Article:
Wake Therapy
Please note: numbers used in the text indicate scientific references that are located at the bottom of each page of this website. These references can each be clicked to bring up the abstract of the article.

What is it?
The use of prolonged periods of wakefulness, with intervening periods of recovery sleep, to induce rapid improvement in depressive symptoms.

Wake therapy is best used as an antidepressant response inducer or accelerator; it jump starts the improvement in depression. When employed with other interventions, this antidepressant response can be maintained and solidified over months.

Originally demonstrated in Europe in the 1970's. Initial research documented rapid but transient improvement in depressive symptoms.

Relapse back into depression occurred after sleep or even brief dozing.

Beginning in the mid-1980's, researchers from Italy and Germany sought to identify methods to sustain the initial antidepressant response and prevent relapse.

New Research Findings
A rapid and clinically significant reduction in depressive symptoms occurs in between 50 to 60% of patients. This response typically occurs within hours. [5, 6]

It is not the absolute amount of sleep reduction that is important. Therapeutic effects mainly occur when sleep is prevented in the second half of the night. [39]

When combined with complementary chronotherapeutic (bright light therapy or sleep phase advance) or pharmacologic (antidepressants or mood stabilizers) interventions, wake therapy combinations produce sustained remissions that can last for months. [11, 13, 14, 15, 20, 21, 38]

Wake therapy has a broad spectrum of antidepressant activity: it has been found to be effective in unipolar, bipolar, and melancholic types of depression. [40]

What's Involved?
One to three cycles (the night and entire following day) of complete sleep avoidance, separated by intervening nights of recovery sleep. The treatments vary between two to five days in duration depending on the number of cycles used.

We use a combination of wake and bright light therapy along with sleep phase advance – termed triple chronotherapy – as our standard protocol whenever wake therapy is prescribed. This treatment is a full, three-day process during which all waking hours are spent under our care and the prescribed sleeping periods take place in private apartments adjacent to the clinic area or hotels in the immediate vicinity. A detailed description of this three component process can be found in the Triple Chronotherapy Protocol section of this website.

Patients are able to go to work or manage home responsibilities on the days following their recovery sleep. Many patients are often able to do computer-based or online work or make business-related phone calls during the mornings after their sleepless nights when they are likely to be feeling better.

Our wake therapy program uses an entire floor of a residential building in downtown Chicago. Patients check into a reserved and private conference room where they register and start the process. A series of adjoining areas are available including a TV lounge, private library, full kitchen, complete business center, and an fully-equipped athletic facility including locker rooms and showers.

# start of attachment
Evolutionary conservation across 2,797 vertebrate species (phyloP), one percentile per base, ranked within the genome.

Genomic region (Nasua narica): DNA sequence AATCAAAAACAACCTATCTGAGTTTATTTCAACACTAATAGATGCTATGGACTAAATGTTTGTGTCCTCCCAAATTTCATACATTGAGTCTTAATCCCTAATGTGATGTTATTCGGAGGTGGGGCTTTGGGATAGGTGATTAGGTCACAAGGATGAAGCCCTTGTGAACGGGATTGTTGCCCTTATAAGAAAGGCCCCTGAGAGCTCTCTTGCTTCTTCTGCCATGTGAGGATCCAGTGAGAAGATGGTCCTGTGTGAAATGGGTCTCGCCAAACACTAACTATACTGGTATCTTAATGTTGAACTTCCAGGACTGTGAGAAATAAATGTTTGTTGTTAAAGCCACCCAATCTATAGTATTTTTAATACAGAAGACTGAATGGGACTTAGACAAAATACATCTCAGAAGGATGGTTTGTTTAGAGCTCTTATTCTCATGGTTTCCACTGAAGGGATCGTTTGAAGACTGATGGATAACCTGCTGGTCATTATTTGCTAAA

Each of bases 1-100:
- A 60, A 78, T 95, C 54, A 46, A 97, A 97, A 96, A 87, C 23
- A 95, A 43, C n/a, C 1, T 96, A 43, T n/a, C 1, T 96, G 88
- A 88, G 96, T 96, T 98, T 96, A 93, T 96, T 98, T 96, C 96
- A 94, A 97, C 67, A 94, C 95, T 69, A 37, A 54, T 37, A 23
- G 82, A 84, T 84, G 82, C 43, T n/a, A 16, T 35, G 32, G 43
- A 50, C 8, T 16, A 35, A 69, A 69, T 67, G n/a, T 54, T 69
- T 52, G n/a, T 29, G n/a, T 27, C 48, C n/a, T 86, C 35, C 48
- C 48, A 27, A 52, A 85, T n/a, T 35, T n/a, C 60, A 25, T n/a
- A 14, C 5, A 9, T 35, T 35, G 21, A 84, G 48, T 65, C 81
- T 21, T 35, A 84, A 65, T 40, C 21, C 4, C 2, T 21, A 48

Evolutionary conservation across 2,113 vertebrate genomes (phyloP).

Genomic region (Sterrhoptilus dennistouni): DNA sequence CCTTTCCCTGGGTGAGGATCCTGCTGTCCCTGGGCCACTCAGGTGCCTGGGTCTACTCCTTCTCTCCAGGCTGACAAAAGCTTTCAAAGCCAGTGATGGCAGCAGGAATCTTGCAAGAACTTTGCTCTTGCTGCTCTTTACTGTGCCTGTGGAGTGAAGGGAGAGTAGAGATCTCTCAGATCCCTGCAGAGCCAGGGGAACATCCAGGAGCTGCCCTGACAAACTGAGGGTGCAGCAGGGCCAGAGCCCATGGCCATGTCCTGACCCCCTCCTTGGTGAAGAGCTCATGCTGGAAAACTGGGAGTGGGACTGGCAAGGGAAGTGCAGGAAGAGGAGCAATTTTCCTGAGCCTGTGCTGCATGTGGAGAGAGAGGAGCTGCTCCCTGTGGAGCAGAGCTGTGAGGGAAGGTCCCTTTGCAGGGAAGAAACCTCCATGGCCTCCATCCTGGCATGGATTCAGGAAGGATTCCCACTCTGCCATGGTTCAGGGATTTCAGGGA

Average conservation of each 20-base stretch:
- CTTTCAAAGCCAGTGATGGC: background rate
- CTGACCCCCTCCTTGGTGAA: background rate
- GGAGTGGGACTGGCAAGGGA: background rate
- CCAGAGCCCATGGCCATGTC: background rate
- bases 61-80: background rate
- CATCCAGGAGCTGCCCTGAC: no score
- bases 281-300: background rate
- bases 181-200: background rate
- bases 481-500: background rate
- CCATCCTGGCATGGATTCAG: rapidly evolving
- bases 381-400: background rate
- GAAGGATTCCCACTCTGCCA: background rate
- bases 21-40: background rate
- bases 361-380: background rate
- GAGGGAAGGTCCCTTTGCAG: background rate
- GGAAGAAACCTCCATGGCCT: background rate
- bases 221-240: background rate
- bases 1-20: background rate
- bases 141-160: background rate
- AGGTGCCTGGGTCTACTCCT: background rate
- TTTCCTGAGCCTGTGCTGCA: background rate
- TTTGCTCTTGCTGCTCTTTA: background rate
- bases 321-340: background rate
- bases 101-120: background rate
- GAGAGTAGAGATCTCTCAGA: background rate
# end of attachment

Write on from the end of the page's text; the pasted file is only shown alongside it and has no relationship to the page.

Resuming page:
The program staff are psychiatric nurses and advanced graduate students in clinical psychology. These clinicians will be present throughout the treatment to assist with and monitor levels of wakefulness, track mood changes, identify and manage side-effects and maintain personal contact. A psychiatrist will be on-call throughout the process.


5. Giedke, H. and F. Schwarzler, Therapeutic use of sleep deprivation in depression. Sleep Medicine Reviews, 2002. 6(5): p. 361-77.

6. Wu, J. and W. Bunney, The biological basis of an antidepressant response to sleep deprivation and relapse: review and hypothesis. American Journal of Psychiatry, 1990. 147(1): p. 14-21.

11. Benedetti, F., et al., Ongoing lithium treatment prevents relapse after total sleep deprivation. Journal of Clinical Psychopharmacology, 1999. 19(3): p. 240-5.

13. Baxter, L.R., Jr., et al., Prolongation of the antidepressant response to partial sleep deprivation by lithium. Psychiatry Research, 1986. 19(1): p. 17-23.

14. Colombo, C., et al., Total sleep deprivation combined with lithium and light therapy in the treatment of bipolar depression: replication of main effects and interaction. Psychiatry Research, 2000. 95(1): p. 43-53.

15. Berger, M., et al., Sleep deprivation combined with consecutive sleep phase advance as a fast-acting therapy in depression: an open pilot trial in medicated and unmedicated patients. The American Journal Of Psychiatry, 1997. 154(6): p. 870-872.

20. Loving, R.T., et al., Bright light augments antidepressant effects of medication and wake therapy. Depression & Anxiety, 2002. 16(1): p. 1-3.

21. Moscovici, L., et al., A multistage chronobiologic intervention for the treatment of depression: a pilot study. Journal of Affective Disorders, 2009. 116(3): p. 201-7.

38. Wu, J.C., et al., Rapid and Sustained Antidepressant Response with Sleep Deprivation and Chronotherapy in Bipolar Disorder. Biological Psychiatry, 2009. 66(3): p. 298-301.

39. Wirz-Justice, A. and R.H. Van den Hoofdakker, Sleep deprivation in depression: what do we know, where do we go? Biological Psychiatry, 1999. 46(4): p. 445-53.

40. Barbini, B., et al., The unipolar-bipolar dichotomy and the response to sleep deprivation. Psychiatry Research, 1998. 79(1): p. 43-50.